Send to:

Choose Destination
See comment in PubMed Commons below
Ethn Health. 2012;17(6):651-76. doi: 10.1080/13557858.2012.754409. Epub 2013 Jan 9.

Review of community-based interventions for prevention of cardiovascular diseases in low- and middle-income countries.

Author information

  • 1Department of Global Health, Academic Medical Centre, University of Amsterdam, Amsterdam Institute for Global Health and Development, Amsterdam, The Netherlands.



An increasing burden of cardiovascular disease (CVD) is occurring in low- and middle-income countries (LMICs) as a result of urbanisation and globalisation. Low rates of awareness and treatment of risk factors worsen the prognosis in these settings. Prevention of CVD is proven to be cost effective and should be the main intervention. Insight into prevention programmes in LMIC is important in addressing the rising levels of these diseases.


To evaluate the effectiveness of the community-based interventions for CVD prevention programmes in LMIC.


A literature review with searches in the databases of PubMed, EMBASE, CINAHL, LILACS, African Index Medicus and Google Scholar between 1990 and May 2012.


Twenty-six studies involving population-based and high-risk interventions have been included in this review. The content of the population intervention was mainly health promotion through media and health education, and the high-risk approach focused often on education of patients, training of health care providers and implementing treatment guidelines. A few studies had a single intervention on exercising or salt reduction. Most studies showed a significant reduction of cardiovascular risk ranging from lifestyle changes on diet, smoking and alcohol to biomedical outcomes like blood pressure, glucose levels or weight. Some studies showed improved management of risk factors like increased control of hypertension or adherence to medication.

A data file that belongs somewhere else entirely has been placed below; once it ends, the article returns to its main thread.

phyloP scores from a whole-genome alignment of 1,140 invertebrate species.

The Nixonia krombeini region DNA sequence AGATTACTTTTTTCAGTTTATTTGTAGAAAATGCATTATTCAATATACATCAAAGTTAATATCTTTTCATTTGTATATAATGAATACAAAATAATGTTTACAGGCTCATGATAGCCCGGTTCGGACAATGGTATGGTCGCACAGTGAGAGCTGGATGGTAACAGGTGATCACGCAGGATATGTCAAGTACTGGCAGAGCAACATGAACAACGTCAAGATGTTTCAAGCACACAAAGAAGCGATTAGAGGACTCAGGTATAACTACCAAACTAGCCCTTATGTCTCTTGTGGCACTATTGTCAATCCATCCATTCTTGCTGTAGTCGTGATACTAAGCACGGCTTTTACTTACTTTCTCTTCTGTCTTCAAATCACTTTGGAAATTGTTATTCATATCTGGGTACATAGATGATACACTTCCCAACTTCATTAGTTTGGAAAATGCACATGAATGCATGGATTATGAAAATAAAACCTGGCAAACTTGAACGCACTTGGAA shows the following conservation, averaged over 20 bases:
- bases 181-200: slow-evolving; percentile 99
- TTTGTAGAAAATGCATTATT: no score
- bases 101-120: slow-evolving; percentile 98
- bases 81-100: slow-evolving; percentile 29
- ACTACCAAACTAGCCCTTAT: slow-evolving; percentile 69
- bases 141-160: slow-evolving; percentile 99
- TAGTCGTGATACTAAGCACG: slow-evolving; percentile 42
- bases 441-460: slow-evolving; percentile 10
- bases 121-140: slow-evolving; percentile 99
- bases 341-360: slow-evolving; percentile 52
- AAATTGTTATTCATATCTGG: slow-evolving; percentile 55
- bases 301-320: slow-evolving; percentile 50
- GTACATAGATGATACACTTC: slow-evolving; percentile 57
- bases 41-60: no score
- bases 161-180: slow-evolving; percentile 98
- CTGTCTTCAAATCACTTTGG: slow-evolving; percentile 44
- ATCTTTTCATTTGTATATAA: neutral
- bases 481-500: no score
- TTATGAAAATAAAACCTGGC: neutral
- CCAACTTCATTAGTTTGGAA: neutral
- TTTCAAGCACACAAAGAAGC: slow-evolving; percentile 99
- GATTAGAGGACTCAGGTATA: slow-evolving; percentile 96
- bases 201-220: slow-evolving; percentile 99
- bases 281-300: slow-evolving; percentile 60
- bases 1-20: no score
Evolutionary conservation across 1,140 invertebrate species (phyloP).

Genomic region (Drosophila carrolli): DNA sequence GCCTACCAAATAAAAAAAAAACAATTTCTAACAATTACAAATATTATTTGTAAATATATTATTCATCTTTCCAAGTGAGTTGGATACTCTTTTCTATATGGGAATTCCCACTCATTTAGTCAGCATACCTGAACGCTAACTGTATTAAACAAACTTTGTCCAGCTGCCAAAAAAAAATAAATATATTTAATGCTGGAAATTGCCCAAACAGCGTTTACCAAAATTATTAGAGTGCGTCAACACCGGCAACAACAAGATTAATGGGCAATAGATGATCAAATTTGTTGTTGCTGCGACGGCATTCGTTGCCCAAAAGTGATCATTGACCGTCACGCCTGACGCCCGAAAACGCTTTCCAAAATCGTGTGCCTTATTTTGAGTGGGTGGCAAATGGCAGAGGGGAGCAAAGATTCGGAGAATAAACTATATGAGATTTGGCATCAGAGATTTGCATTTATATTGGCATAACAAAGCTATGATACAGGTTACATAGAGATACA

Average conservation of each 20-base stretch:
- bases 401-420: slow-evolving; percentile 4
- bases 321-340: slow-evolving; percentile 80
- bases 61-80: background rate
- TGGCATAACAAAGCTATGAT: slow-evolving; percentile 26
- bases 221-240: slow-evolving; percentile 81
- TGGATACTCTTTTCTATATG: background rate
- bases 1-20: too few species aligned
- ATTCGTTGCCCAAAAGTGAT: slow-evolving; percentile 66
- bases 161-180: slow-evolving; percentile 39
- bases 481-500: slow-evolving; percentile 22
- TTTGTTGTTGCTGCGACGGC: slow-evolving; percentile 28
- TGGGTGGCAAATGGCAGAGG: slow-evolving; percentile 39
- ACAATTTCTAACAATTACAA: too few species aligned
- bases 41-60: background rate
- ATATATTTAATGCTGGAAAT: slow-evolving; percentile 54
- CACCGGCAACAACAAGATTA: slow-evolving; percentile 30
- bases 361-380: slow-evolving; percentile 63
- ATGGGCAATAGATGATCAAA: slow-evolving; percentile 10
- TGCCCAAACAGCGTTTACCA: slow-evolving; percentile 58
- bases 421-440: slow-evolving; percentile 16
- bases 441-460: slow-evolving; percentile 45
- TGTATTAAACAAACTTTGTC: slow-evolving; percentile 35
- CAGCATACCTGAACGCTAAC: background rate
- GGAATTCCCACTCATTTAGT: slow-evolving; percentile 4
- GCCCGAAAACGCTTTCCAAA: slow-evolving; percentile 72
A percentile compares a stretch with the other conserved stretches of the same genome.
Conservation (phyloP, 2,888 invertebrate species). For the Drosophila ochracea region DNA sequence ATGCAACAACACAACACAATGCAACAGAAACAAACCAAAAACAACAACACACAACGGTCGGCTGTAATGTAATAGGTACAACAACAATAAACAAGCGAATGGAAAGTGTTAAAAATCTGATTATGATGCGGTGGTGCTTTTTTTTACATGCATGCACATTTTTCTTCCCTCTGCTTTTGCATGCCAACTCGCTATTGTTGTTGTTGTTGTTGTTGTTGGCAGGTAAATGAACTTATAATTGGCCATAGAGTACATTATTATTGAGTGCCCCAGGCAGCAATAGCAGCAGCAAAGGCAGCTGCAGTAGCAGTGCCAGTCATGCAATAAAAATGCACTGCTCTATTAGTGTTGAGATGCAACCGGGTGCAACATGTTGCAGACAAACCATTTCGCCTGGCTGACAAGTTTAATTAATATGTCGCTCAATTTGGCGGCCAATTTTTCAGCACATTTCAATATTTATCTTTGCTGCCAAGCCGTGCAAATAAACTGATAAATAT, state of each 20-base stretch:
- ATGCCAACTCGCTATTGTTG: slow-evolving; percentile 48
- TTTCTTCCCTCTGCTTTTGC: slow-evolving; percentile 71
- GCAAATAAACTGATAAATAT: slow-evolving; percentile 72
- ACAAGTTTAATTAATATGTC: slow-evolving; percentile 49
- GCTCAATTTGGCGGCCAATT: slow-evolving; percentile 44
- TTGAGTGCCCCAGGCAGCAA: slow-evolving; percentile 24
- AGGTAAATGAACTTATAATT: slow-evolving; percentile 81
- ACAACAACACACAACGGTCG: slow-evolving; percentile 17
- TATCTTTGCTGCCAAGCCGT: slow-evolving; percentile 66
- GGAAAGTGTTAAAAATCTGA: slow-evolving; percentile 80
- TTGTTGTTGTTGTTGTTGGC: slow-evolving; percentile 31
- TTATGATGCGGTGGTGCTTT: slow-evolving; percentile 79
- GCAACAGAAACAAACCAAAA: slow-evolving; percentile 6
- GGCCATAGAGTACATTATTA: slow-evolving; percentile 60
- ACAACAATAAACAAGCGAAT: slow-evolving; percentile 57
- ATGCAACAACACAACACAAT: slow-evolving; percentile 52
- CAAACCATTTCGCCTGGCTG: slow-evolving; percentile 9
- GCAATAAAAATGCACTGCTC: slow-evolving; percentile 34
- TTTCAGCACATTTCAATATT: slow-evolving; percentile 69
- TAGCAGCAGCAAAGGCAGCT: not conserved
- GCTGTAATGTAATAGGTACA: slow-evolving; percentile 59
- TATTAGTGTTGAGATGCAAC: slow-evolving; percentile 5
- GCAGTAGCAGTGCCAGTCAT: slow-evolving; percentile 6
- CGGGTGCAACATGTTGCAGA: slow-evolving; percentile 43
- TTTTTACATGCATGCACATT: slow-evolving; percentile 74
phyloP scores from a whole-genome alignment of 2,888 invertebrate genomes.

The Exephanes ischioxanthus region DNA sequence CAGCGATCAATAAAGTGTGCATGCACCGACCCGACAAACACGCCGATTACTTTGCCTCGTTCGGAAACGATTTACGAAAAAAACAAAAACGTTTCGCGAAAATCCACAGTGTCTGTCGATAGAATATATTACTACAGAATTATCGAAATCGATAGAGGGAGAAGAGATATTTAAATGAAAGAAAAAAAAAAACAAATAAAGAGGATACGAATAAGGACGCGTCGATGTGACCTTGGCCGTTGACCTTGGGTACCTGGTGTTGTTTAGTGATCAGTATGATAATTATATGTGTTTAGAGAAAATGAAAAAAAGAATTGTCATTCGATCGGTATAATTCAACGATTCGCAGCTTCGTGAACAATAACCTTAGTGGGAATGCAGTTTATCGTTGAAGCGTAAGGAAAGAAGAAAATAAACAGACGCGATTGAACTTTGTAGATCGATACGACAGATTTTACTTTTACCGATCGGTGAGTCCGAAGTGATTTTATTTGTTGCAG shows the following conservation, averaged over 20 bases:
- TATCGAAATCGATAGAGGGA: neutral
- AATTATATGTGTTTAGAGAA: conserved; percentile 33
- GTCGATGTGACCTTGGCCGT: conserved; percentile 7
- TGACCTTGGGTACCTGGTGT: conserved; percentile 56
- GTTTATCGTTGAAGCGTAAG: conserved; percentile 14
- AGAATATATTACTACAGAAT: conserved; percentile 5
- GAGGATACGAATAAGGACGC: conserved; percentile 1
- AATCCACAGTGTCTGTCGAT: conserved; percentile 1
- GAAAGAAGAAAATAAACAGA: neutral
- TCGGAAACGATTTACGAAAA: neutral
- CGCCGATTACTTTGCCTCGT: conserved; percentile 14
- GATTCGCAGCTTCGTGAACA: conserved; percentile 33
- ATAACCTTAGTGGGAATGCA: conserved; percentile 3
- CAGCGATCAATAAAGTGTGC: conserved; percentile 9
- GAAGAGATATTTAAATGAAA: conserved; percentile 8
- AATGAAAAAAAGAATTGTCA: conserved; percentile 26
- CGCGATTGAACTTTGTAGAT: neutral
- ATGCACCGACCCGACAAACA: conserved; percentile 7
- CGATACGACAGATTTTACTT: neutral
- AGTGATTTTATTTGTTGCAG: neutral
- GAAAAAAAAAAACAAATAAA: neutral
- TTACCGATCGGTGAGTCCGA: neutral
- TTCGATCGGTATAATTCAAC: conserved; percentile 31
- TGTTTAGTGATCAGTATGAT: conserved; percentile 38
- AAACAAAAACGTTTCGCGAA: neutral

There have been effective community-based programmes aimed at reducing cardiovascular risk factors in LMIC but these have generally been limited to the urban poor. Health education with a focus on diet and salt, training of health care providers and implementing treatment guidelines form key elements in successful programmes.

[PubMed - indexed for MEDLINE]
PubMed Commons home

PubMed Commons

How to join PubMed Commons

    Supplemental Content

    Full text links

    Icon for Atypon
    Loading ...
    Write to the Help Desk